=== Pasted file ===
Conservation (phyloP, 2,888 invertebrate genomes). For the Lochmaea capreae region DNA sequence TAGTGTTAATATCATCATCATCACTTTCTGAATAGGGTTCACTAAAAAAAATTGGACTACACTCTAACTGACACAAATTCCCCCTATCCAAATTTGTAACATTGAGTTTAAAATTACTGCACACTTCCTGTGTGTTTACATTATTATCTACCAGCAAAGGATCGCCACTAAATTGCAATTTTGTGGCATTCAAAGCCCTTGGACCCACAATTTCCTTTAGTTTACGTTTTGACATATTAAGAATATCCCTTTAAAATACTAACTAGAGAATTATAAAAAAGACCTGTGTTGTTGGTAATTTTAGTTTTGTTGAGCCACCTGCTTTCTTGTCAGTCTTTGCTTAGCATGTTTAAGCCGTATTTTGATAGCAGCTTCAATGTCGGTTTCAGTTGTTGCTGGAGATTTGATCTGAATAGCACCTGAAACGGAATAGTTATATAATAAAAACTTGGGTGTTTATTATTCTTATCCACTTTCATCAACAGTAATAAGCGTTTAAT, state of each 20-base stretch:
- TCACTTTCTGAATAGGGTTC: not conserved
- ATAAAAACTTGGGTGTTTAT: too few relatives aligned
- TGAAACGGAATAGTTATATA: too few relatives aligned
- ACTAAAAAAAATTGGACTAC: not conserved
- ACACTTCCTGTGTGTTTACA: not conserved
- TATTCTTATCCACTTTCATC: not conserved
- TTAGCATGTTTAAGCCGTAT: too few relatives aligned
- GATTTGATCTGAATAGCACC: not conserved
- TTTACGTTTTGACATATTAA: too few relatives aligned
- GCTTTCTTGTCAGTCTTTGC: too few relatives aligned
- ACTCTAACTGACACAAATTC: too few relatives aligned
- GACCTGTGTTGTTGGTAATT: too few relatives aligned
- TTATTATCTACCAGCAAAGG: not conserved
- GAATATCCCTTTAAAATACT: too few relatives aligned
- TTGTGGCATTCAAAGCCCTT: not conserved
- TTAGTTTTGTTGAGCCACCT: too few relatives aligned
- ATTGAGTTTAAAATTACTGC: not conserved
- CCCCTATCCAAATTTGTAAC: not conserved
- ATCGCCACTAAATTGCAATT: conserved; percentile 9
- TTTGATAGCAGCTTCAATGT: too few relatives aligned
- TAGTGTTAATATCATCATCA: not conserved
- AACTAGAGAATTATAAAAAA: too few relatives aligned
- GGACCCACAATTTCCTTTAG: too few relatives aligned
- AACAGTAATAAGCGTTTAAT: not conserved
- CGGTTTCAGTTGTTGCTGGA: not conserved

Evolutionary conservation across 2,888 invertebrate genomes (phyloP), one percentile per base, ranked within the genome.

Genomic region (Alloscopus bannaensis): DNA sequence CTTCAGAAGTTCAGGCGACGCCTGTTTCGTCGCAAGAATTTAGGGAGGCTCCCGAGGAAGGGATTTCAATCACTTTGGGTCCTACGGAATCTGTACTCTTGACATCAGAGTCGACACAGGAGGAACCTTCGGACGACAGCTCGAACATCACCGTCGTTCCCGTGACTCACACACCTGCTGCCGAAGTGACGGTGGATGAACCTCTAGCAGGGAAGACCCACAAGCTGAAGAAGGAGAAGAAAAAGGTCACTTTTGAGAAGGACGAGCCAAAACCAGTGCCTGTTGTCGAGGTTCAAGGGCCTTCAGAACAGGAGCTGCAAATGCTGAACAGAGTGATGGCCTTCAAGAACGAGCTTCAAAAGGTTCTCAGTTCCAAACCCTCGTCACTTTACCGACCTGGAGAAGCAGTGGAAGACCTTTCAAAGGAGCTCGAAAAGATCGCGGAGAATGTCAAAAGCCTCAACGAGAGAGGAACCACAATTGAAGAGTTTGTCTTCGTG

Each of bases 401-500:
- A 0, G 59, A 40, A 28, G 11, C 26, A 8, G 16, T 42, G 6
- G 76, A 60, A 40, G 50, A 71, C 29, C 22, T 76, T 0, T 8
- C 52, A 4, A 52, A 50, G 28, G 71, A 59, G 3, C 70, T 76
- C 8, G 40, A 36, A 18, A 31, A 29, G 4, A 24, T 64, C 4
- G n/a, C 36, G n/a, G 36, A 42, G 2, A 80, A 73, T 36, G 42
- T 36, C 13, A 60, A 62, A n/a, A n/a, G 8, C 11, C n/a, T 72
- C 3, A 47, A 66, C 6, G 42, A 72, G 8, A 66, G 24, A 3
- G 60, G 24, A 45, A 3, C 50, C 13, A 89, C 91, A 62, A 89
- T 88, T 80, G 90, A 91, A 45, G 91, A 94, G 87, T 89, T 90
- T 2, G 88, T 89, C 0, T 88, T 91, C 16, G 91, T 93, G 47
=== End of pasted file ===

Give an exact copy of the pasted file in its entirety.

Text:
Conservation (phyloP, 2,888 invertebrate genomes). For the Lochmaea capreae region DNA sequence TAGTGTTAATATCATCATCATCACTTTCTGAATAGGGTTCACTAAAAAAAATTGGACTACACTCTAACTGACACAAATTCCCCCTATCCAAATTTGTAACATTGAGTTTAAAATTACTGCACACTTCCTGTGTGTTTACATTATTATCTACCAGCAAAGGATCGCCACTAAATTGCAATTTTGTGGCATTCAAAGCCCTTGGACCCACAATTTCCTTTAGTTTACGTTTTGACATATTAAGAATATCCCTTTAAAATACTAACTAGAGAATTATAAAAAAGACCTGTGTTGTTGGTAATTTTAGTTTTGTTGAGCCACCTGCTTTCTTGTCAGTCTTTGCTTAGCATGTTTAAGCCGTATTTTGATAGCAGCTTCAATGTCGGTTTCAGTTGTTGCTGGAGATTTGATCTGAATAGCACCTGAAACGGAATAGTTATATAATAAAAACTTGGGTGTTTATTATTCTTATCCACTTTCATCAACAGTAATAAGCGTTTAAT, state of each 20-base stretch:
- TCACTTTCTGAATAGGGTTC: not conserved
- ATAAAAACTTGGGTGTTTAT: too few relatives aligned
- TGAAACGGAATAGTTATATA: too few relatives aligned
- ACTAAAAAAAATTGGACTAC: not conserved
- ACACTTCCTGTGTGTTTACA: not conserved
- TATTCTTATCCACTTTCATC: not conserved
- TTAGCATGTTTAAGCCGTAT: too few relatives aligned
- GATTTGATCTGAATAGCACC: not conserved
- TTTACGTTTTGACATATTAA: too few relatives aligned
- GCTTTCTTGTCAGTCTTTGC: too few relatives aligned
- ACTCTAACTGACACAAATTC: too few relatives aligned
- GACCTGTGTTGTTGGTAATT: too few relatives aligned
- TTATTATCTACCAGCAAAGG: not conserved
- GAATATCCCTTTAAAATACT: too few relatives aligned
- TTGTGGCATTCAAAGCCCTT: not conserved
- TTAGTTTTGTTGAGCCACCT: too few relatives aligned
- ATTGAGTTTAAAATTACTGC: not conserved
- CCCCTATCCAAATTTGTAAC: not conserved
- ATCGCCACTAAATTGCAATT: conserved; percentile 9
- TTTGATAGCAGCTTCAATGT: too few relatives aligned
- TAGTGTTAATATCATCATCA: not conserved
- AACTAGAGAATTATAAAAAA: too few relatives aligned
- GGACCCACAATTTCCTTTAG: too few relatives aligned
- AACAGTAATAAGCGTTTAAT: not conserved
- CGGTTTCAGTTGTTGCTGGA: not conserved

Evolutionary conservation across 2,888 invertebrate genomes (phyloP), one percentile per base, ranked within the genome.

Genomic region (Alloscopus bannaensis): DNA sequence CTTCAGAAGTTCAGGCGACGCCTGTTTCGTCGCAAGAATTTAGGGAGGCTCCCGAGGAAGGGATTTCAATCACTTTGGGTCCTACGGAATCTGTACTCTTGACATCAGAGTCGACACAGGAGGAACCTTCGGACGACAGCTCGAACATCACCGTCGTTCCCGTGACTCACACACCTGCTGCCGAAGTGACGGTGGATGAACCTCTAGCAGGGAAGACCCACAAGCTGAAGAAGGAGAAGAAAAAGGTCACTTTTGAGAAGGACGAGCCAAAACCAGTGCCTGTTGTCGAGGTTCAAGGGCCTTCAGAACAGGAGCTGCAAATGCTGAACAGAGTGATGGCCTTCAAGAACGAGCTTCAAAAGGTTCTCAGTTCCAAACCCTCGTCACTTTACCGACCTGGAGAAGCAGTGGAAGACCTTTCAAAGGAGCTCGAAAAGATCGCGGAGAATGTCAAAAGCCTCAACGAGAGAGGAACCACAATTGAAGAGTTTGTCTTCGTG

Each of bases 401-500:
- A 0, G 59, A 40, A 28, G 11, C 26, A 8, G 16, T 42, G 6
- G 76, A 60, A 40, G 50, A 71, C 29, C 22, T 76, T 0, T 8
- C 52, A 4, A 52, A 50, G 28, G 71, A 59, G 3, C 70, T 76
- C 8, G 40, A 36, A 18, A 31, A 29, G 4, A 24, T 64, C 4
- G n/a, C 36, G n/a, G 36, A 42, G 2, A 80, A 73, T 36, G 42
- T 36, C 13, A 60, A 62, A n/a, A n/a, G 8, C 11, C n/a, T 72
- C 3, A 47, A 66, C 6, G 42, A 72, G 8, A 66, G 24, A 3
- G 60, G 24, A 45, A 3, C 50, C 13, A 89, C 91, A 62, A 89
- T 88, T 80, G 90, A 91, A 45, G 91, A 94, G 87, T 89, T 90
- T 2, G 88, T 89, C 0, T 88, T 91, C 16, G 91, T 93, G 47